Think of 77 kHz - 295 kHz like two octaves on a piano. Let's use Low C to High C. Then 295 kHz divided by 2 is 147.5 kHz. 147.5 kHz rounds up nicely to 148 kHz.
147.5 kHz will be our Middle C.
Just happens that when you double a frequency, you get the next octave of the same kind of sound. Because they are the same kind of sound, they share properties in common. Especially those things we call nodal points -- in case you wanted to dig deeper.
So when we scan LowC D E F G A B MiddleC, and we get a hit on E, we may have gotten a hit for E in the range we scanned, or the E in the next octave, which would cover 147.5 - 295 kHz.
When you play an E note on the piano, it resonates all other E notes.
However, the math for this range is not quite perfect, as 77 kHz doubled is not 147.5 kHz.
I would use 76 kHz - 152 kHz to scan, which will allow hit detection by resonance in the range actually all the way to 1.216 MHz which is only 4 octaves away.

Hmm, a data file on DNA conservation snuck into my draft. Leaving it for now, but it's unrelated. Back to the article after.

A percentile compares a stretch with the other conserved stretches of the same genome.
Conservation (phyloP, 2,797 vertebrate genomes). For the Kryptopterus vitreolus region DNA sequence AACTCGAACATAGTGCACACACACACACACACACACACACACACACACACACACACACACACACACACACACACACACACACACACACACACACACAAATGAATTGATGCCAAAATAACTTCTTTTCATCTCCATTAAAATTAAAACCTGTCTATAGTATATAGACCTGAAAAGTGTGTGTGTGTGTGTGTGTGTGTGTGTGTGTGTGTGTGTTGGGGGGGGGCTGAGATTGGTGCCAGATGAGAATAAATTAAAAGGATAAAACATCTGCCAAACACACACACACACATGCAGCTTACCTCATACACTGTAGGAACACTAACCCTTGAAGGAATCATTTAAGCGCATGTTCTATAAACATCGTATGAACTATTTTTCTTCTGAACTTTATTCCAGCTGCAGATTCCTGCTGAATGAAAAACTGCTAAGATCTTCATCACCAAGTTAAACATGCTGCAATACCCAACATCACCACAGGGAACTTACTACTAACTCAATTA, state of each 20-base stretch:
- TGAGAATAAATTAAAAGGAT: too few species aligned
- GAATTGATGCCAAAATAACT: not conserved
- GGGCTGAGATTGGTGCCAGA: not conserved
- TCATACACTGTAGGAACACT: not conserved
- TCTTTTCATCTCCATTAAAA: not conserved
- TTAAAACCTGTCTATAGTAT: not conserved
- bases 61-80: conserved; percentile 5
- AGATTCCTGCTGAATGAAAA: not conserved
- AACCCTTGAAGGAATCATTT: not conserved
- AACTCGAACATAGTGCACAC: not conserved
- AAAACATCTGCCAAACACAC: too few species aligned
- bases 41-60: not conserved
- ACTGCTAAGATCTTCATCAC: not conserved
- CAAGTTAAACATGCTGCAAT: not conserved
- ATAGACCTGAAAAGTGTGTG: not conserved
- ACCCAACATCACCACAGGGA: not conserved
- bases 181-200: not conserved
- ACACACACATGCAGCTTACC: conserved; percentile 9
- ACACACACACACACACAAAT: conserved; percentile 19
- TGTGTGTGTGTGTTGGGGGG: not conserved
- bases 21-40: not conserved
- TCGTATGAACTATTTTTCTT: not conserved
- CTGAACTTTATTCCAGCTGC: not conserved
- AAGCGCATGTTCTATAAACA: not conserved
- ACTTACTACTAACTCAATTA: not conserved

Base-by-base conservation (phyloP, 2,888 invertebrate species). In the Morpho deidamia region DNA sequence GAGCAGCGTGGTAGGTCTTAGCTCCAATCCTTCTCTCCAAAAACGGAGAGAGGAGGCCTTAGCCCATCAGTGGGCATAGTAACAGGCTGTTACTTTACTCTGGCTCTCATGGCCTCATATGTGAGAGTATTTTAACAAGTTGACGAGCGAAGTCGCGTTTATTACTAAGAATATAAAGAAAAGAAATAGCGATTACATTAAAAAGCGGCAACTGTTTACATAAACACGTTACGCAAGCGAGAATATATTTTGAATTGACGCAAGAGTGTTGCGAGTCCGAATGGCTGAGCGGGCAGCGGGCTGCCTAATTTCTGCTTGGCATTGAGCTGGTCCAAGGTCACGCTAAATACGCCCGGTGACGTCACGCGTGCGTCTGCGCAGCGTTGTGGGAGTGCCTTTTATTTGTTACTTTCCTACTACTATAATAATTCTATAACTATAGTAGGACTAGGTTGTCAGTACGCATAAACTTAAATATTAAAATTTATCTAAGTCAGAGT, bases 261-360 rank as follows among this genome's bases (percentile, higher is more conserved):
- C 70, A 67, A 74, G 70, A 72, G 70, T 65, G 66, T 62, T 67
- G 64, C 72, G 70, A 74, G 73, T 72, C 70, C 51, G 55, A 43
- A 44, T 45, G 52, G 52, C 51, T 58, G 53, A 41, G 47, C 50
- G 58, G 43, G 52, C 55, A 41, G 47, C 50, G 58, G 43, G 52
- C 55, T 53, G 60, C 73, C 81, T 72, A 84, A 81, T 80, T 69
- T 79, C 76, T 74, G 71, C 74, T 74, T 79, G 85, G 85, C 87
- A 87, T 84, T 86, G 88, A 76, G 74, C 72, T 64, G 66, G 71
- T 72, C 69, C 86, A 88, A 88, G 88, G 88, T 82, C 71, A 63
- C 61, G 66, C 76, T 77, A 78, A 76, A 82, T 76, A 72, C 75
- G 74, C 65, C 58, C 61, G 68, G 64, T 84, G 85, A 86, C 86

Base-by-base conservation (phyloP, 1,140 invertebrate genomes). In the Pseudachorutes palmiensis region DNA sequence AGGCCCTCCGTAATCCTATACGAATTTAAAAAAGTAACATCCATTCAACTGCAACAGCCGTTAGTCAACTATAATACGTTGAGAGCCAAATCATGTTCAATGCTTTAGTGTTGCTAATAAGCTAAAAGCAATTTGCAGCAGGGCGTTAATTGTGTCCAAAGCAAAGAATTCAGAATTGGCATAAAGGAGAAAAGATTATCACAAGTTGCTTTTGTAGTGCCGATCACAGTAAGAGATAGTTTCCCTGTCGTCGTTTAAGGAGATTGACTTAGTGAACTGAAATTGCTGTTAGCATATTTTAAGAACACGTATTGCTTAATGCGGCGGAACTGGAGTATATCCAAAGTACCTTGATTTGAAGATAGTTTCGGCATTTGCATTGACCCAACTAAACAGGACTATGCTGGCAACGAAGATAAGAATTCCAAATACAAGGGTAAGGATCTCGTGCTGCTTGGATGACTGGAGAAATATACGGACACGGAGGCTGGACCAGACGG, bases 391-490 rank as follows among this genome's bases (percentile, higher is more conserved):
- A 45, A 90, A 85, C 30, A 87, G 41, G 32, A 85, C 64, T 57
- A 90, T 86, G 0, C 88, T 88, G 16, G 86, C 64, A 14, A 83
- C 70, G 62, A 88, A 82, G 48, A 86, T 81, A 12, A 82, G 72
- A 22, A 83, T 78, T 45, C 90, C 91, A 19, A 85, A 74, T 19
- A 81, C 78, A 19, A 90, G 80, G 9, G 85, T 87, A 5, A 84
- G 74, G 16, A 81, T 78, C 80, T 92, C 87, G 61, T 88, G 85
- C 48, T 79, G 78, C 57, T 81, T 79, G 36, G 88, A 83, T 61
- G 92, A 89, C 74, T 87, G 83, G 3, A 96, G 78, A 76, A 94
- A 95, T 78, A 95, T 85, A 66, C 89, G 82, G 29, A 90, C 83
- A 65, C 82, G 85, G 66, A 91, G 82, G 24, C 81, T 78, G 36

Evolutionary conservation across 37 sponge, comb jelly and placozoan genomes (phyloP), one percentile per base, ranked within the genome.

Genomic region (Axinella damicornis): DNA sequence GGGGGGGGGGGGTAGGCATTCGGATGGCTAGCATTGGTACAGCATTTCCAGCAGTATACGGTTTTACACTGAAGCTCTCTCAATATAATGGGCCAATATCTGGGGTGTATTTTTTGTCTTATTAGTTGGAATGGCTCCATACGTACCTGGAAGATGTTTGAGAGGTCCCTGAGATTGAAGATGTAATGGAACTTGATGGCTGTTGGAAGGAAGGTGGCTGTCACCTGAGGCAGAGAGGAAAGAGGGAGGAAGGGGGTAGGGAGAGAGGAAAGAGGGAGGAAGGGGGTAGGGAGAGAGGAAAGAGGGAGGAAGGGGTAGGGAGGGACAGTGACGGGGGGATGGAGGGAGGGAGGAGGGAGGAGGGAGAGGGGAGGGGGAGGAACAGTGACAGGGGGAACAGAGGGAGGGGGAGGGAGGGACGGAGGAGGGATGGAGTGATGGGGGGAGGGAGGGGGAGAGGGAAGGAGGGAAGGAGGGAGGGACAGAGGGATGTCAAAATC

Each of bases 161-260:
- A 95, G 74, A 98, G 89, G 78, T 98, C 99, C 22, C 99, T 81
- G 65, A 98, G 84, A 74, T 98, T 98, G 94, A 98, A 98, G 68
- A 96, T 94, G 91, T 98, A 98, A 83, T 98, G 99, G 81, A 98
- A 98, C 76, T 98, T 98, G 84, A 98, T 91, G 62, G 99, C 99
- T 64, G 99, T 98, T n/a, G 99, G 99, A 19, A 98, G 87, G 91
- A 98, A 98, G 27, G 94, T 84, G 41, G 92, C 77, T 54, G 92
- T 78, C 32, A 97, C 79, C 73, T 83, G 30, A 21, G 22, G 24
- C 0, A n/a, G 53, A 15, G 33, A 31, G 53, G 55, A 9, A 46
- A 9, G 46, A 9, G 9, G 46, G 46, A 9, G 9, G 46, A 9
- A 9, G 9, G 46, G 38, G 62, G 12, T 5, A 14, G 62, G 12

Mind you it also goes the other way, so, you also get hit potentials via resonance for frequencies below 76 kHz.
This range is actually the default Biofeedback scan range and uses a step size of 20 so that no frequency is skipped. It would take forever to scan every frequency 1 Hz at a time.
Using a step size of 20 Hz covers the scan range in 3,800 individual scans. Why 20? Well the range a frequency can resonate a pathogen is called the MOR % tolerance range. We currently use 0.025% and 0.025% of 76000 is 19. With +- 19 Hz overlap, we can scan 38 Hz of frequency resonance with just one frequency in the center.
Hope my quick and not as well laid out description is working, very tired at the moment.
One last note. Because Biofeedback is not a diagnostic tool, and this is essentially (even your example range to a degree) a full frequency scan, you can not isolate the results to just mold.
Your body will return what it wants, and it is very hard to put a label on each frequency hit returned.
For more details, please check the link: